Materials and Methods
After approval from the institutional review board (College of Physicians and Surgeons of Columbia University, New York, New York), written informed consent was obtained from neurologically stable patients with American Society of Anesthesiologists physical status I or II who were undergoing four-vessel cerebral angiography. The procedure requires placement of catheters in normal arterial irrigation for diagnostic purposes. Subjects recruited for the study were without any symptoms of intracranial hemorrhage or increased intracranial pressure. All patients fasted overnight. Two hours before the procedure, they were given a 30-mg oral dose of nimodipine. Oral nimodipine was prescribed as a prophylactic measure to minimize the chances of catheter-induced vasospasm during angiography. Patients were sedated with fentanyl, midazolam, and propofol. The level of sedation was adjusted to assure comfort, and the patients were able to respond to verbal commands. Physiologic parameters that were monitored during angiography included heart rate and rhythm by electrocardiography, end-tidal carbon dioxide concentration, arterial oxygen saturation, blood pressure, and urine output.
After infiltrating the skin with 0.25% bupivacaine, a 7.5-French femoral introducer sheath (Chek-Flo; Cook Inc., Bloomingdale, IN) was placed in the femoral artery. The side arm of the introducer sheath was transduced to record the systemic arterial pressure and to obtain arterial blood gas samples. A 6-French coaxial catheter (Envoy; Cordis Endovascular, Johnson & Johnson Co., Miami Lakes, FL) was placed in the ICA contralateral to the intracranial pathology via the introducer sheath. The coaxial-guiding catheter in the ICA was used for the injection of 133Xe and for the infusion of drugs. Through this 6-French catheter, a 1.5-French microcatheter (Spinnaker Elite; Boston Scientific Corp./Target, Fremont, CA) was advanced into the distal cerebral circulation in the M2–3 region of the MCA approximately 10–12 cm beyond the ICA catheter. The microcatheter was used only for distal pressure measurements. Before advancement of the microcatheter, to ensure quality control, pressures were recorded through the three catheters with the microcatheter located just beyond the tip of the coaxial catheter in the ICA. These pressures values generally yield a MAP between 0 and 3 mmHg of each other and are useful in detecting vasospasm. After positioning the catheters, two external scintillation detectors (Carolina Medical Co., King, NC) were placed over the MCA distribution, and the correct placement was confirmed by biplane angiography.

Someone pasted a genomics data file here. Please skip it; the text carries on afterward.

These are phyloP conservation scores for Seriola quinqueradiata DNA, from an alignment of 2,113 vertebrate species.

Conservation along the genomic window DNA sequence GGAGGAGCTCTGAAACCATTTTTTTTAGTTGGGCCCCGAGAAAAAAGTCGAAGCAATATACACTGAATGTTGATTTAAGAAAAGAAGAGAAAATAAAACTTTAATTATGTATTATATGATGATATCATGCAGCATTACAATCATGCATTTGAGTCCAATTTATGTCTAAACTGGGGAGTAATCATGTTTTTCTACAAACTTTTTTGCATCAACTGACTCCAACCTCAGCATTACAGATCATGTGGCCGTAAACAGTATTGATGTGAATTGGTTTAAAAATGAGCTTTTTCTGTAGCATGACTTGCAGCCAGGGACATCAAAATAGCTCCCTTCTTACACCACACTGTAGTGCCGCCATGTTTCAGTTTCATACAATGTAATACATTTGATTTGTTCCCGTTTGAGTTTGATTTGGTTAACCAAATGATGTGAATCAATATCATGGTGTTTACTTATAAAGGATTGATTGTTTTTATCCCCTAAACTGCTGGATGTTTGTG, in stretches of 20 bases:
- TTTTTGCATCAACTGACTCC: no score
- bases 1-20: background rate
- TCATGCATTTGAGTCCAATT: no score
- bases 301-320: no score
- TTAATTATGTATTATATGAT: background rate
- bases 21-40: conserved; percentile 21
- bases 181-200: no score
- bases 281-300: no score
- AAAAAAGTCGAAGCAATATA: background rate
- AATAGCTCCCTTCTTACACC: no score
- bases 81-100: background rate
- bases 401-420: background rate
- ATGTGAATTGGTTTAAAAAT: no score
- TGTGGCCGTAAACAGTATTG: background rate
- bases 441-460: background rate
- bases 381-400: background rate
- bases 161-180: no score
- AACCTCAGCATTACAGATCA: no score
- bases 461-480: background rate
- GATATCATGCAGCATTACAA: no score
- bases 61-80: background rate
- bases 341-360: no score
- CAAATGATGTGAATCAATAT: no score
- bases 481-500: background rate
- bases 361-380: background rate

Cerebral blood flow was determined by the intraarterial 133Xe injection technique. 12The technique involved a bolus injection of approximately 1.5 mCi 133Xe isotope dissolved in saline that was rapidly flushed with a 5- to 10-ml bolus of normal saline through the coaxial guiding catheter in the ICA. Bolus intraarterial injection of 133Xe resulted in an instantaneous input function and thereby avoided the need to determine systemic arterial concentration or deconvolution analysis of the washout curve. 12The washout of the tracer was recorded over the next 90 s. CBF was determined by analyzing the slope of the 133Xe washout curve between 20 and 80 s after tracer injection. The initial slope analysis of 133Xe washout yields a value of CBF that is biased toward the gray matter and is expressed in ml · 100 g−1· min−1. Intracarotid infusions were continued for the next 90 s after bolus injection of 133Xe. Hemodynamic variables (heart rate, femoral arterial pressure [MAP], ICA pressure (P ica ), and microcatheter pressures (P micro ) were recorded at the end of tracer washout. All infusions were stopped during pressure measurements. A sample of arterial blood was obtained for each CBF measurement for determining arterial carbon dioxide tension (Paco2) and hematocrit. CBF values obtained from the two detectors were averaged to obtain the mean value.